The console table base appeared small for the dimensions of the table top. Instead, inverting the base utilized the points of the arches as legs. Often, we become fixated on a particular design and do not seek out alternatives that often stare us right in the face. Case in point, I have been creating a new design for a smaller piece of furniture, and as part of my philosophy I strive to use as many materials in my possession as possible without continuously sourcing new material for the components. Working with material at hand sometimes limits what I can do, but on the other hand it challenges me to work within certain constraints. This is an instance of what I like to call dynamic design. Often the beauty of a design is in its simplicity. Simplicity is one of the tenets of the minimalism philosophy. I have to admit that I am an ardent fan of minimalism, and have read at least one book on the subject. You develop a different perspective on design after being exposed to the philosophy of minimalism.

I use maquettes as part of the design process. These reduced scale models of a furniture design help me better visualize the design in three dimensions. The maquette allows me to determine if both the proportions and aesthetic of a piece are fine as is or need improvement. It was while toying with the maquette for the hall table base that I discovered a different orientation for the base. Simply inverting the maquette provided a completely different perspective of the design. With this in mind, it became necessary to create a structure to firmly hold the table top, since the base is arched and the narrow top had minimal latitude to fasten a table top.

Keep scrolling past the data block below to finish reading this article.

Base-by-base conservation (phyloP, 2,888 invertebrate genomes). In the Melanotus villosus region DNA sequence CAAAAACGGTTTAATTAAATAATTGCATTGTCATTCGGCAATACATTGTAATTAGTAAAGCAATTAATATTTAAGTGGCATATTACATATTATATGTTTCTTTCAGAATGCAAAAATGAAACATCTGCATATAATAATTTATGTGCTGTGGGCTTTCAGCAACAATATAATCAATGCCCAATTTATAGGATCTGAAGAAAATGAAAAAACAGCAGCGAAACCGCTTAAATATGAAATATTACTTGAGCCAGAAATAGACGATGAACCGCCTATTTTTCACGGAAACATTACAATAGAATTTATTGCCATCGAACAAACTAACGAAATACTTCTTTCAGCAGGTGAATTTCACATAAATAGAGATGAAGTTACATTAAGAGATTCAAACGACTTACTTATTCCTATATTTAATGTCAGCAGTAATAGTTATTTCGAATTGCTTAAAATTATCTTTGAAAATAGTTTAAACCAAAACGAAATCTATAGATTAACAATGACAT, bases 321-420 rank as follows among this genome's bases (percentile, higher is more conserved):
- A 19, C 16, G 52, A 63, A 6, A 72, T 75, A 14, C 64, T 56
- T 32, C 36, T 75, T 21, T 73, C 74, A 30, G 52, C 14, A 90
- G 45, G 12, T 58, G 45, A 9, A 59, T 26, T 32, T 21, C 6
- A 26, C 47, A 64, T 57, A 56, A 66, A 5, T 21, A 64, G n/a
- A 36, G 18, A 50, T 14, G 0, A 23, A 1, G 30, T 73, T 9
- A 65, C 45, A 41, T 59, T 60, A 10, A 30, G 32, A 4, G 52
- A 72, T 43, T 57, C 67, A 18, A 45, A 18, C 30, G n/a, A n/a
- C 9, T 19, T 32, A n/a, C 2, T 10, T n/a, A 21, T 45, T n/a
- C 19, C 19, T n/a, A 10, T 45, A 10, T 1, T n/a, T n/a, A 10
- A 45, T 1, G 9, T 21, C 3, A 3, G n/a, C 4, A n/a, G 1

The new base design opened up the new possibility of creating a wishbone styled arch referred to earlier. The arched base could simply be an arch, but why not create an image of something else while maintaining the arch structure and shape? I looked at a few wishbone details and redesigned the arch to better reflect the shape of a wishbone. In the process, I also developed the semicircular support for the table top which was in harmony with the curves in the wishbone. The curved support would soon be a component of the curved table top.